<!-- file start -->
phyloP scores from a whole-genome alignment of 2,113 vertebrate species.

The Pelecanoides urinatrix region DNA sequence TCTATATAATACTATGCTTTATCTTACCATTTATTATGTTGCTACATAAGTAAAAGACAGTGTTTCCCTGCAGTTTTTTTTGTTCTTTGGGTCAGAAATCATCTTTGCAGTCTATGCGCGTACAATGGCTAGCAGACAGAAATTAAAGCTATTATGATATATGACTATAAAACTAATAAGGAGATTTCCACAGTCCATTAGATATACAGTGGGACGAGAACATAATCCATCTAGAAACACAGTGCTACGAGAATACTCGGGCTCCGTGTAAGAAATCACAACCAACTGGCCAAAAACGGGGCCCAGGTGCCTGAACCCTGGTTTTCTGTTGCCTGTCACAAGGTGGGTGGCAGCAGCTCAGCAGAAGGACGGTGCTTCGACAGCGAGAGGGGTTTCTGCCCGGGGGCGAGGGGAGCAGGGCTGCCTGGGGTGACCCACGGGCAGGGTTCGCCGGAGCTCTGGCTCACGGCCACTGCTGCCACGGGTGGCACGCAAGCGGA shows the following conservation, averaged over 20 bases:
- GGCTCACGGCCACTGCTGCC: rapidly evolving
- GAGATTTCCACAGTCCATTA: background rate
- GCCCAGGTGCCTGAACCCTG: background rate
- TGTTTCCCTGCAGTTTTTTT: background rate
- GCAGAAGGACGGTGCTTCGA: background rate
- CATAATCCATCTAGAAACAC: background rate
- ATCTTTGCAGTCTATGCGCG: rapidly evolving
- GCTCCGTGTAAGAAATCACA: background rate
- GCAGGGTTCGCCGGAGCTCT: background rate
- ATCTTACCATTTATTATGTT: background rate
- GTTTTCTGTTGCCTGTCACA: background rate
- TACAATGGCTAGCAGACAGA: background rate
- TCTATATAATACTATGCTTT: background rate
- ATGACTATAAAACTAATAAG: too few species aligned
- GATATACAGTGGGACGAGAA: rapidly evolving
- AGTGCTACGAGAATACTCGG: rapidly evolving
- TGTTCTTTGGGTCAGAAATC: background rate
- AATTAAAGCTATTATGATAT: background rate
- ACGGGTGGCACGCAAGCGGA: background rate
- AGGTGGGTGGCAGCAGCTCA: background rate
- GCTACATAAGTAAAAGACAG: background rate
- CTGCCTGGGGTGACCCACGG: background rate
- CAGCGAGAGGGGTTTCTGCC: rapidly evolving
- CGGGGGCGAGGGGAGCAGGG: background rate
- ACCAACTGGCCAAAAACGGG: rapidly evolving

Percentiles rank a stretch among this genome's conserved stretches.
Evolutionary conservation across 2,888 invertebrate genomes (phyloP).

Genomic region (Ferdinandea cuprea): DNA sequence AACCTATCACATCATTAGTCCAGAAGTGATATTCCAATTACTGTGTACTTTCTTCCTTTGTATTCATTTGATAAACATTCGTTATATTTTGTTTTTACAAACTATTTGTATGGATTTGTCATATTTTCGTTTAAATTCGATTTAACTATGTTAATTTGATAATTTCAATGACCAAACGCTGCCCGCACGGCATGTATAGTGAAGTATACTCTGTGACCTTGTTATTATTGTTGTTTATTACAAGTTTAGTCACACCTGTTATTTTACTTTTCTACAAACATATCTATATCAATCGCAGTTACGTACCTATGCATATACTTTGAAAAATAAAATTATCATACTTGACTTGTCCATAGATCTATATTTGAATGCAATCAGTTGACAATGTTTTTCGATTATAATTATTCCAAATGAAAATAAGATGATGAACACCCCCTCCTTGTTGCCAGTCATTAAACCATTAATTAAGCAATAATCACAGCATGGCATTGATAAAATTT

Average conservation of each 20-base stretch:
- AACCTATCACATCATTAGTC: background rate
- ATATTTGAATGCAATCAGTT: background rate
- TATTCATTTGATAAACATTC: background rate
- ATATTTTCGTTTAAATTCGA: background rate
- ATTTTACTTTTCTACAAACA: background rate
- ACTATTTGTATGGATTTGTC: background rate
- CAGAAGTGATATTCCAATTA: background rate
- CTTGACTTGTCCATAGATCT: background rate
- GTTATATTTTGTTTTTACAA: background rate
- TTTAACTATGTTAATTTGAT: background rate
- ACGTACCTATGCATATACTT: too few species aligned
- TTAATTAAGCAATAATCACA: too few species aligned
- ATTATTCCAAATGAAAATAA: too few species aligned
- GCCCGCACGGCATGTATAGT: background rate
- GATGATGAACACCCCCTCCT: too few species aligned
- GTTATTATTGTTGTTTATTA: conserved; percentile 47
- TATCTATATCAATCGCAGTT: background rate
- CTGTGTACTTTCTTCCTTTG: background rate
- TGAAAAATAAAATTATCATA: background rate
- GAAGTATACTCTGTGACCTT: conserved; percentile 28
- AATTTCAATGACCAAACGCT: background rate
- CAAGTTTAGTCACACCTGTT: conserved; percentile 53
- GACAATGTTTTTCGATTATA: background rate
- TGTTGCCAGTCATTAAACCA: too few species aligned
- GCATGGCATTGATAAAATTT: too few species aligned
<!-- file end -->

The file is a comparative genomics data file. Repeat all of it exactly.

phyloP scores from a whole-genome alignment of 2,113 vertebrate species.

The Pelecanoides urinatrix region DNA sequence TCTATATAATACTATGCTTTATCTTACCATTTATTATGTTGCTACATAAGTAAAAGACAGTGTTTCCCTGCAGTTTTTTTTGTTCTTTGGGTCAGAAATCATCTTTGCAGTCTATGCGCGTACAATGGCTAGCAGACAGAAATTAAAGCTATTATGATATATGACTATAAAACTAATAAGGAGATTTCCACAGTCCATTAGATATACAGTGGGACGAGAACATAATCCATCTAGAAACACAGTGCTACGAGAATACTCGGGCTCCGTGTAAGAAATCACAACCAACTGGCCAAAAACGGGGCCCAGGTGCCTGAACCCTGGTTTTCTGTTGCCTGTCACAAGGTGGGTGGCAGCAGCTCAGCAGAAGGACGGTGCTTCGACAGCGAGAGGGGTTTCTGCCCGGGGGCGAGGGGAGCAGGGCTGCCTGGGGTGACCCACGGGCAGGGTTCGCCGGAGCTCTGGCTCACGGCCACTGCTGCCACGGGTGGCACGCAAGCGGA shows the following conservation, averaged over 20 bases:
- GGCTCACGGCCACTGCTGCC: rapidly evolving
- GAGATTTCCACAGTCCATTA: background rate
- GCCCAGGTGCCTGAACCCTG: background rate
- TGTTTCCCTGCAGTTTTTTT: background rate
- GCAGAAGGACGGTGCTTCGA: background rate
- CATAATCCATCTAGAAACAC: background rate
- ATCTTTGCAGTCTATGCGCG: rapidly evolving
- GCTCCGTGTAAGAAATCACA: background rate
- GCAGGGTTCGCCGGAGCTCT: background rate
- ATCTTACCATTTATTATGTT: background rate
- GTTTTCTGTTGCCTGTCACA: background rate
- TACAATGGCTAGCAGACAGA: background rate
- TCTATATAATACTATGCTTT: background rate
- ATGACTATAAAACTAATAAG: too few species aligned
- GATATACAGTGGGACGAGAA: rapidly evolving
- AGTGCTACGAGAATACTCGG: rapidly evolving
- TGTTCTTTGGGTCAGAAATC: background rate
- AATTAAAGCTATTATGATAT: background rate
- ACGGGTGGCACGCAAGCGGA: background rate
- AGGTGGGTGGCAGCAGCTCA: background rate
- GCTACATAAGTAAAAGACAG: background rate
- CTGCCTGGGGTGACCCACGG: background rate
- CAGCGAGAGGGGTTTCTGCC: rapidly evolving
- CGGGGGCGAGGGGAGCAGGG: background rate
- ACCAACTGGCCAAAAACGGG: rapidly evolving

Percentiles rank a stretch among this genome's conserved stretches.
Evolutionary conservation across 2,888 invertebrate genomes (phyloP).

Genomic region (Ferdinandea cuprea): DNA sequence AACCTATCACATCATTAGTCCAGAAGTGATATTCCAATTACTGTGTACTTTCTTCCTTTGTATTCATTTGATAAACATTCGTTATATTTTGTTTTTACAAACTATTTGTATGGATTTGTCATATTTTCGTTTAAATTCGATTTAACTATGTTAATTTGATAATTTCAATGACCAAACGCTGCCCGCACGGCATGTATAGTGAAGTATACTCTGTGACCTTGTTATTATTGTTGTTTATTACAAGTTTAGTCACACCTGTTATTTTACTTTTCTACAAACATATCTATATCAATCGCAGTTACGTACCTATGCATATACTTTGAAAAATAAAATTATCATACTTGACTTGTCCATAGATCTATATTTGAATGCAATCAGTTGACAATGTTTTTCGATTATAATTATTCCAAATGAAAATAAGATGATGAACACCCCCTCCTTGTTGCCAGTCATTAAACCATTAATTAAGCAATAATCACAGCATGGCATTGATAAAATTT

Average conservation of each 20-base stretch:
- AACCTATCACATCATTAGTC: background rate
- ATATTTGAATGCAATCAGTT: background rate
- TATTCATTTGATAAACATTC: background rate
- ATATTTTCGTTTAAATTCGA: background rate
- ATTTTACTTTTCTACAAACA: background rate
- ACTATTTGTATGGATTTGTC: background rate
- CAGAAGTGATATTCCAATTA: background rate
- CTTGACTTGTCCATAGATCT: background rate
- GTTATATTTTGTTTTTACAA: background rate
- TTTAACTATGTTAATTTGAT: background rate
- ACGTACCTATGCATATACTT: too few species aligned
- TTAATTAAGCAATAATCACA: too few species aligned
- ATTATTCCAAATGAAAATAA: too few species aligned
- GCCCGCACGGCATGTATAGT: background rate
- GATGATGAACACCCCCTCCT: too few species aligned
- GTTATTATTGTTGTTTATTA: conserved; percentile 47
- TATCTATATCAATCGCAGTT: background rate
- CTGTGTACTTTCTTCCTTTG: background rate
- TGAAAAATAAAATTATCATA: background rate
- GAAGTATACTCTGTGACCTT: conserved; percentile 28
- AATTTCAATGACCAAACGCT: background rate
- CAAGTTTAGTCACACCTGTT: conserved; percentile 53
- GACAATGTTTTTCGATTATA: background rate
- TGTTGCCAGTCATTAAACCA: too few species aligned
- GCATGGCATTGATAAAATTT: too few species aligned